- The ideal candidate – outline what is essential knowledge/experience, what is nice to have, and what traits and personality you are looking for.
- Benefits – anybody reading any kind of ad wants to know, “What’s in it for me?”
Call to action: Get those candidates to apply, remembering to include clear instructions. Application requirements can be a useful screening process too – the first sign of how the applicants follow instructions.
4. Use language to your advantage
The language you use should be appropriate and engaging. Language can convey what sort of organisation you are and what kind of person you are looking for, as well as keeping people interested through to the end of the ad. Make sure the information you are communicating is useful, and cut out unnecessary waffle.
Use action words to start your sentences – this will help keep your communication succinct and your readers engaged. Also, be careful not to overdo it. Job seekers read tons of ads and know when a job isn’t “The job of a lifetime!”
5. Make it pretty
We’re not talking frills and clipart here, but good formatting helps engage your readers. Internet users are visually driven and have short attention spans. Make the ad scannable by using subheadings, bullet points and white space.
When you post on Job Seeker you can brand your ad with a logo and include a location to generate a map. Visual information is easy to absorb and breaks up the screen.
6. Put yourself in their shoes
A simple way to tell if your job ad is going to be effective is to read it from the point of view of the job seeker. We’ve all looked for work before and we know what turns us off a job, and what makes us want to apply. Reread the ad as the job seeker and see if you are compelled to hit that apply button.
Using an application that allows you to post jobs to your preferred job sites can help you save time.
It allows you to write the advertisement once, select which boards you would like to use and multi-post adverts to the best combination of channels for your organisation, then track and manage job applications.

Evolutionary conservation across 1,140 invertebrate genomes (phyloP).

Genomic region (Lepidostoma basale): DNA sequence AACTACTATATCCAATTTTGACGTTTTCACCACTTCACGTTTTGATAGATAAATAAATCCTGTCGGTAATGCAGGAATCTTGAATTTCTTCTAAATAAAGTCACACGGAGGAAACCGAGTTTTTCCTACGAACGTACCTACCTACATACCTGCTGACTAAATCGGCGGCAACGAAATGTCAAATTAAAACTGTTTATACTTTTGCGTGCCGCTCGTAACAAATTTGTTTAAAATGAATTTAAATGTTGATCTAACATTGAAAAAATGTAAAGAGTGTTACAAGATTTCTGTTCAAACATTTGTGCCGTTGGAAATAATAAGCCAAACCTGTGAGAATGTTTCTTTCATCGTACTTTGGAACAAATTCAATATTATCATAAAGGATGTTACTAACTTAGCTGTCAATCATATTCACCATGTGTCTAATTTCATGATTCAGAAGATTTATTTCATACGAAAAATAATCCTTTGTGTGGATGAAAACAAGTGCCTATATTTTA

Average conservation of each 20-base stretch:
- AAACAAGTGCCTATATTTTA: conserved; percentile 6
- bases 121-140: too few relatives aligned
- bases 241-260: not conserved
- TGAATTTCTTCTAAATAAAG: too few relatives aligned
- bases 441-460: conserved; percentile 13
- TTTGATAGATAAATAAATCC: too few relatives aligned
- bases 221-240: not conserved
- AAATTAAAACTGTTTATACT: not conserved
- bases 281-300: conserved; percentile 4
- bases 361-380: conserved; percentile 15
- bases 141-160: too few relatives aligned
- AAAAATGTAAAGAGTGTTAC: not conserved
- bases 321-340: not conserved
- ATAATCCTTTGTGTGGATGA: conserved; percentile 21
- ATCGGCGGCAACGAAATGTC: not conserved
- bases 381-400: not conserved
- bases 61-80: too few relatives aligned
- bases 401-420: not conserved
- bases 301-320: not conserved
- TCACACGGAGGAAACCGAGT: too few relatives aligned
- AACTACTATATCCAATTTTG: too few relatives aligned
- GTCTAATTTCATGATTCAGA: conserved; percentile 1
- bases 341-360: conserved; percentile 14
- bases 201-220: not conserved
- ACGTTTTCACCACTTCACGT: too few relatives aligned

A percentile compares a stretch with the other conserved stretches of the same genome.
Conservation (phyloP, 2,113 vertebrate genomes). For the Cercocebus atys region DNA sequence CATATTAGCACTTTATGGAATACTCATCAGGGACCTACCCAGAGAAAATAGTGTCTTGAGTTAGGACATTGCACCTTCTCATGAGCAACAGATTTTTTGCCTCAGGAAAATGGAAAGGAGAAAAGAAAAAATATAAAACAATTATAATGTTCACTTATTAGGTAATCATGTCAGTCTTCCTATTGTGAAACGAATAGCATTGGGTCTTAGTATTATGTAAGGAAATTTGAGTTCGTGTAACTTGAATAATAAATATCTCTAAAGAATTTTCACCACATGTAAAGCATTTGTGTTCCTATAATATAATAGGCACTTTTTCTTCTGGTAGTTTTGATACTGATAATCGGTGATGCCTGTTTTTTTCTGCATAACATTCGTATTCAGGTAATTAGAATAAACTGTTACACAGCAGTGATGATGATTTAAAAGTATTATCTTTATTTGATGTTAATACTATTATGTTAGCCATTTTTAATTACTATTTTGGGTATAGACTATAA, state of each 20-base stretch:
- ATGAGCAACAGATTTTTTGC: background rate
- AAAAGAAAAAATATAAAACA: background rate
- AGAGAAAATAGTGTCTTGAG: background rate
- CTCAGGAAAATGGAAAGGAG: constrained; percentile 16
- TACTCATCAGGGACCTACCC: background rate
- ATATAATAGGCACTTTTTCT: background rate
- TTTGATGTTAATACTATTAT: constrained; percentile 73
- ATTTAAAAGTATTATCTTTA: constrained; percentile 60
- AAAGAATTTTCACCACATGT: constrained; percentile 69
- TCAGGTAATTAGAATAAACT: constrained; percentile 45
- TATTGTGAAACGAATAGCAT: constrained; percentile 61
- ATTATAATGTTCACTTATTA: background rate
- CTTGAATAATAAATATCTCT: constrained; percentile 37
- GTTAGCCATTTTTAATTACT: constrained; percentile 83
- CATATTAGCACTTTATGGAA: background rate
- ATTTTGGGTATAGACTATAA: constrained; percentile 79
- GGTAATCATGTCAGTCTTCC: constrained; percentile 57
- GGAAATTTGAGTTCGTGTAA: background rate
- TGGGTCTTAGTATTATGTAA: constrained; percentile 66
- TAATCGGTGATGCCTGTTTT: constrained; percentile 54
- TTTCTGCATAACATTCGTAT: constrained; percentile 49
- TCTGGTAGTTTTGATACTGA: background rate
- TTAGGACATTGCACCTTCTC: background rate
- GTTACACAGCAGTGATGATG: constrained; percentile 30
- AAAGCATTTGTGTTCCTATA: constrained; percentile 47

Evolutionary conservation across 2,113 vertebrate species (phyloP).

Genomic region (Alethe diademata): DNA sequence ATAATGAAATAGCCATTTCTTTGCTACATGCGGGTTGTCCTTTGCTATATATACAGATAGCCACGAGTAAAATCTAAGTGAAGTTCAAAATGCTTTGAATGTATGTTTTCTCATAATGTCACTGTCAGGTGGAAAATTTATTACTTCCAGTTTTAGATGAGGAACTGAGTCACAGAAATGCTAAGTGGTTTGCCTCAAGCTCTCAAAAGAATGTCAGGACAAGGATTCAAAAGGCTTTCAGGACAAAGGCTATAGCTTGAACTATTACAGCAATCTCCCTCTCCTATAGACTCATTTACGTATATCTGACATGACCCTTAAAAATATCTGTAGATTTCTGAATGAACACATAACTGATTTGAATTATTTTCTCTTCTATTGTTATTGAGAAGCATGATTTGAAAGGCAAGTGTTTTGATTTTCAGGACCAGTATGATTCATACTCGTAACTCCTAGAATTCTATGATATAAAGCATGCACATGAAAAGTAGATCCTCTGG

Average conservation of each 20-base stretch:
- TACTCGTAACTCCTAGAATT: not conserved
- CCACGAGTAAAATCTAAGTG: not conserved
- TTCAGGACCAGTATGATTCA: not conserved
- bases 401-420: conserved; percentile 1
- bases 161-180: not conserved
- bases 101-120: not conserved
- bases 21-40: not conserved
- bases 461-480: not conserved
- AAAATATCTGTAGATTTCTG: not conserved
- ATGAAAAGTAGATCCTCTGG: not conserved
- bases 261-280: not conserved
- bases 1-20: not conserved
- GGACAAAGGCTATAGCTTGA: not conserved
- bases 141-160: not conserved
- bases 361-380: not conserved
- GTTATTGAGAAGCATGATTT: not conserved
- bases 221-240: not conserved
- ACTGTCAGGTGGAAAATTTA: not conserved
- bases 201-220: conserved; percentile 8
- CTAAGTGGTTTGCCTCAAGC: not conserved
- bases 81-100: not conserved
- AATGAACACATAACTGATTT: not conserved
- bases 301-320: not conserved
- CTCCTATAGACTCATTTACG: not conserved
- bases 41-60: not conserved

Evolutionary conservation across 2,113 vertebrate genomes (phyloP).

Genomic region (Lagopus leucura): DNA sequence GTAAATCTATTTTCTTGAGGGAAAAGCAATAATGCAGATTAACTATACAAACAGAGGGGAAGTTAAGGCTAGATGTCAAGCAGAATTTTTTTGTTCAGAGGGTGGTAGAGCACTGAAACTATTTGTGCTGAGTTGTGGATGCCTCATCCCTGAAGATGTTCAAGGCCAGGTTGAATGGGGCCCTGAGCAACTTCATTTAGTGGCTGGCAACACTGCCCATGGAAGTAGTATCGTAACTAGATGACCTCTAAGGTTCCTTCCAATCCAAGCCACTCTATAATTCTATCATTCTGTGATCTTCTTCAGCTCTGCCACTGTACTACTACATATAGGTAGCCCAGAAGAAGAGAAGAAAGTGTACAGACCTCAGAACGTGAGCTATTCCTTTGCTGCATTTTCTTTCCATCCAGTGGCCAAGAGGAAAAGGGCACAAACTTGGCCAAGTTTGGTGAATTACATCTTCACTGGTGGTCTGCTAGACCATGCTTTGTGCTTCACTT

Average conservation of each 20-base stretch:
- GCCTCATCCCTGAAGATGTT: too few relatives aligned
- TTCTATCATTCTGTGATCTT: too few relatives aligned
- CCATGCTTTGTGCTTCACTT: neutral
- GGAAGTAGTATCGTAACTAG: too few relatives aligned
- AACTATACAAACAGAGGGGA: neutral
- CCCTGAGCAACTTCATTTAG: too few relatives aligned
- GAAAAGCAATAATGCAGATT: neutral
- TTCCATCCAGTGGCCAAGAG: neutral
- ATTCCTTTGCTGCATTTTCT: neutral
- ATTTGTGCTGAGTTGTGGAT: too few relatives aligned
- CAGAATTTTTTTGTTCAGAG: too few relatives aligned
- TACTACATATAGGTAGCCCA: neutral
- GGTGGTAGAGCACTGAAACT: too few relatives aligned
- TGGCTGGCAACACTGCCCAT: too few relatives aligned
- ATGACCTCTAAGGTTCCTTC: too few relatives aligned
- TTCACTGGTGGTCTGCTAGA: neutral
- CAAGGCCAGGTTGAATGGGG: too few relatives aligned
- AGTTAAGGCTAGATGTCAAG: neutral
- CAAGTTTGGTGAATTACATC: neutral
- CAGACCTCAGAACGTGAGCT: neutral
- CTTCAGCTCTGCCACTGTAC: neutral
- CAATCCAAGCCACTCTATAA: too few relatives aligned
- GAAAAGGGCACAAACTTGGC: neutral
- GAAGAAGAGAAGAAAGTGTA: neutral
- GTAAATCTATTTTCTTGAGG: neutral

If you already use Broadbean or Subscribe-HR please contact the Job Seeker team to discuss a tailored package.
As an employer it is your responsibility to ensure your workplace is free from discrimination — but actively employing a diverse range of people can have resounding benefits for your organisation and the community.
We all know it's against the law to discriminate when hiring, but how closely have you looked at your organisation's diversity profile? How many people from diverse groups have you employed, and how are they contributing to your workforce?
Typically, we tend to think of certain groups that make up a diverse workforce. These groups include people who:
- are of varied gender and sexuality
- have a disability
- are from culturally and linguistically diverse (CALD) backgrounds
- are from Aboriginal and Torres Strait Islander backgrounds
- have carer responsibilities
- are of mature age
Workplace diversity can also cover a broader definition of people from different backgrounds, lifestyles, personalities and beliefs. This definition encompasses the traditional 'diversity groups' but also widens the lens through which we look at the diversity of our workforce and can help us understand why diversity is good for business.
The more collective and varied experience your workforce has, the more opportunity you will have to solve problems in an innovative way. A diverse workforce promotes personal and business growth as people learn from the different experiences of their colleagues. Embracing diversity also widens the pool from which you recruit, giving you more opportunity to attract talented candidates.
Workplace diversity is not only good for business, but also benefits the community by encouraging inclusion and improving workforce participation.
For more information on workplace diversity, check out the Diversity Council Australia website.